Professor Dr. DDr. h.c. Hans Köchler

Academy for Cultural Diplomacy

Future Trends in Cultural Diplomacy and International Relations

Seminar Winter Semester 2018/2019 & Summer Semester 2019 & Winter Semester 2019/2020

Center for Cultural Diplomacy Studies (CCDS)
Soltauer Strasse 18-22, Berlin, Germany

© Hans Köchler, 2018-2020


5 November 2018

With the rapid progress of technology, in particular in the fields of transportation and communication, states have become more and more interconnected, and their economies are increasingly interdependent. This process, commonly described as “globalization,” appears to be irreversible (at least as long as the free trade régime of the WTO is upheld). It has meant an erosion of the traditional nation-state and – not least due to labor migration – resulted in the emergence of multicultural societies on all continents, in particular also in some of the major industrial states. Parallel to the process of globalization – after the end of the Cold War – is the development from a unipolar to a multipolar order – not only at the political, but also at the socio-cultural level. This makes a reassessment of traditional notions of “sovereignty,” “national interest,” but also “cultural identity” unavoidable. The goals and methods of diplomacy must be adapted to the changing realities.


[Chatham House] Globalization and World Order. London Conference on Globalization and World Order. Conference Papers. May 2014.

Köchler, Hans. World Order: Vision and Reality. New Delhi: Manak, 2009.

Köchler, Hans. "Philosophical Aspects of Globalization: Basic Theses on the Interrelation of Economics, Politics, Morals and Metaphysics in a Globalized World." Globality versus Democracy? The Changing Nature of International Relations in the Era of Globalization. Vienna: International Progress Organization, 2000. 3-18.

Brzezinski, Zbigniew. "Toward a Global Realignment." The American Interest, Vol. 11, No. 6 (July/August 2016). 1-3.



6 November 2018

The role of cultural diplomacy will profoundly change under the conditions of (a) the multicultural realities at the international, regional and domestic levels and (b) the gradual emergence of a new multipolar power balance between the global regions. In an ever more complex parallelogram of power relations, including political, economic, social and cultural factors, cultural diplomacy must be more than “propaganda” (meaning the propagation of a country’s cultural traditions and system of values). It should not be instrumentalized by global actors simply as a tool of “soft power,” but ideally should become part of a global dialogue of cultures. The policy of peaceful co-existence among nations, the very rationale of the United Nations Organization, ought to be complemented by a policy of co-existence among cultures and civilizations – as originally envisaged by the United Nations Educational, Scientific and Cultural Organization (UNESCO).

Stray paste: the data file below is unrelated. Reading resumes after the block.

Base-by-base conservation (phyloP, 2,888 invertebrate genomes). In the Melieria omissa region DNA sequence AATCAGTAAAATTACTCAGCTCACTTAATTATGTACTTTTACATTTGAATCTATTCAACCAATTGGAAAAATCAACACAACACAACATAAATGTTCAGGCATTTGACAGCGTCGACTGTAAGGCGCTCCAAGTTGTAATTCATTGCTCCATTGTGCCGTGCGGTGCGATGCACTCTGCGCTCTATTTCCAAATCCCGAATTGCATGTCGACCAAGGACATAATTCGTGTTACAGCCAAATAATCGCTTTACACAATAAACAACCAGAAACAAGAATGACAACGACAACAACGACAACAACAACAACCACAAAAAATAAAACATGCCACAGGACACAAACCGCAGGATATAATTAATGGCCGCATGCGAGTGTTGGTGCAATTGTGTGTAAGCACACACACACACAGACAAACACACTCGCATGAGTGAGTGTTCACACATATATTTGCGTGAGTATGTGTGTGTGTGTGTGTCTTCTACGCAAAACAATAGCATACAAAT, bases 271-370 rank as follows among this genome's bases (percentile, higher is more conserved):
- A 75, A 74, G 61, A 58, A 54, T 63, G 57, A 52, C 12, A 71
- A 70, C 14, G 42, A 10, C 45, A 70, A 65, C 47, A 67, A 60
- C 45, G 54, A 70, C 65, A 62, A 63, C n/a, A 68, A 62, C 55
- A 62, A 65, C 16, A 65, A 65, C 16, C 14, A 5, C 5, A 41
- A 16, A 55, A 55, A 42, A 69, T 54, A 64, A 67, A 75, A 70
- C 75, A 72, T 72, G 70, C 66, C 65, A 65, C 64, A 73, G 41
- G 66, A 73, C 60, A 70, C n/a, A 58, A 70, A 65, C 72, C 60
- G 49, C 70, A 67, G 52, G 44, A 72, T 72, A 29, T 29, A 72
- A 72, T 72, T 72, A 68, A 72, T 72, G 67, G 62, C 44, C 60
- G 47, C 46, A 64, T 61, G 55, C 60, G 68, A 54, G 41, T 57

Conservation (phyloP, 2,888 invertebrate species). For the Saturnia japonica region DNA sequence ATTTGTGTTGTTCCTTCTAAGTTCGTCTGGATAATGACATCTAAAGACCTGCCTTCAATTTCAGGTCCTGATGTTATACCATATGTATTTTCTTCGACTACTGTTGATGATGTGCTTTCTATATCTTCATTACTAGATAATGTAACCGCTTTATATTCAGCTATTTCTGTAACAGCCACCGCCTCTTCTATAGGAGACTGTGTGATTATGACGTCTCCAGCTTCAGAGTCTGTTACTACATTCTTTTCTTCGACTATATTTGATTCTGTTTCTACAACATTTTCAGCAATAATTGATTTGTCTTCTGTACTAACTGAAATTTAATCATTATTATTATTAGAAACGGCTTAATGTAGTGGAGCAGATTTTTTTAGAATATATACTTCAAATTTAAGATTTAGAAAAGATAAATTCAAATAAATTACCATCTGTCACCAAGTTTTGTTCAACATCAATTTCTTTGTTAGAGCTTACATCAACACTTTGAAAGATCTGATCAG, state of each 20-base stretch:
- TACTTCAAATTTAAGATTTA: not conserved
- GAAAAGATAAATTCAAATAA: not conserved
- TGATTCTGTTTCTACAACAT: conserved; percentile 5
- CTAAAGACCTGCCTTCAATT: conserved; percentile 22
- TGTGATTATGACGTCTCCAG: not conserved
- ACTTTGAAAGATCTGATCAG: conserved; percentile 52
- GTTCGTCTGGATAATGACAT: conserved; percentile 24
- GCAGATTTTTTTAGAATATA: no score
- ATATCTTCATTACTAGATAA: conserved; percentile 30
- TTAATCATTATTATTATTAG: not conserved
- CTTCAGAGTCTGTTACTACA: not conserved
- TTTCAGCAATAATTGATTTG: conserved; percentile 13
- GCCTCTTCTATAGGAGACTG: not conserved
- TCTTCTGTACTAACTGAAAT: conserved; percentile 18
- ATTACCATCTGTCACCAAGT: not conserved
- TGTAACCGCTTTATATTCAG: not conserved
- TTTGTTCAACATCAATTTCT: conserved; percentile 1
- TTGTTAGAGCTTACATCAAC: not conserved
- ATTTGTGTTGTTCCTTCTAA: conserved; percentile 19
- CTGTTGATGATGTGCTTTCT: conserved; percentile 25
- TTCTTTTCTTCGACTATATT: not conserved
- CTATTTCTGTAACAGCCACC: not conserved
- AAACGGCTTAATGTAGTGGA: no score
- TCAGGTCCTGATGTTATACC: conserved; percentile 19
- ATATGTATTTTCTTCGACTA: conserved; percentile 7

Dallmayr, F: Kayapınar, M. Akif; Yaylacı, İsmail (eds.). Civilizations and World Order: Geopolitics and Cultural Difference. Series "Global Encounters: Studies in Comparative Political Theory." Lanham/ Boulder/New York/Toronto/Plymouth (UK): Lexington Books, 2014.

Köchler, Hans (ed.). Cultural Self-comprehension of Nations. Studies in International [Cultural] Relations. Vol. I. Tübingen/Basel: Erdmann, 1978.

Köchler, Hans. Cultural-philosophical Aspects of International Cooperation. [Lecture delivered at the Royal Scientific Society, Amman, Jordan, 9 March 1974.] Vienna: International Progress Organization, 1978.

Köchler, Hans. "Unity in Diversity: The Integrative Approach to Intercultural Relations." United Nations Chronicle. Vol. XLIX, No. 3, 2012.

Köchler, Hans. Cultural Diplomacy in a World of Conflict. Keynote Lecture, Annual Conference on Cultural Diplomacy, "Promoting Global Collaboration, Unity & Peace through Cultural Diplomacy." Academy for Cultural Diplomacy, Berlin, Germany, 20 December 2017.

D. Paul Schafer. “Culture and the New World Order.” Hans Köchler, ed. The New International Economic Order: Philosophical and Socio-cultural Implications. Guildford: Guildford Educational Press, 1980, pp. 32-38.



7 November 2018

In the unipolar constellation resulting from the collapse of the bipolar order of the Cold War, and after the end of the ideological rivalry between the socialist and capitalist blocs, tensions have been increasing among nations with different worldviews and value systems. Samuel Huntington’s paradigm of the “clash of civilizations” has increasingly shaped the discourse on and perception of international relations. In repeated instances, armed force has been used with the purpose of “régime change,” justified by reference to humanitarian principles or democracy and the rule of law. The resulting destabilization in the affected regions led to increasing tensions between Islam and the West in particular, and has been at the roots of the migration crisis in Europe. The question cannot be avoided whether cultural diplomacy can play a constructive role or not under the prevailing circumstances. (A conceptual distinction must be made, in this regard, between conventional “cultural diplomacy” as governmental practice and “cultural relations” in which civil society plays a major role.) What are the criteria of a credible and, at the same time, effective effort to promote co-existence between nations through cultural diplomacy? (These questions will be addressed in more detail in session 6.)


Huntington, Samuel. "The Clash of Civilizations?" Foreign Affairs, Summer 1993. 22-49.

Fukuyama, Francis. The End of History? The National Interest, Summer 1989. 3-18.

Lewis, Bernard. "The Roots of Muslim Rage." The Atlantic Monthly, Vol. 266, No. 3, September 1990. 47–60.

International Progress Organization. The Baku Declaration on Global Dialogue and Peaceful Co-existence among Nations and the Threats Posed by International Terrorism. International Progress Organization. Baku, Azerbaijan, 9 November 2001.

Köchler, Hans. "Civilization as Instrument of World Order? The Role of the Civilizational Paradigm in the Absence of a Balance of Power." Fred Dallmayr, M. Akif Kayapınar, İsmail Yaylacı (eds.). Civilizations and World Order: Geopolitics and Cultural Difference. Lanham/ Boulder/New York/Toronto/Plymouth (UK): Lexington Books, 2014. 19-33.

Köchler, Hans. Culture and Empire: The Imperial Claim to Cultural Supremacy versus the Dialectics of Cultural Identity. Lecture delivered at the Second People's Forum, Bogotá, Colombia, 22 March 2009. I.P.O. Online Papers, 2009.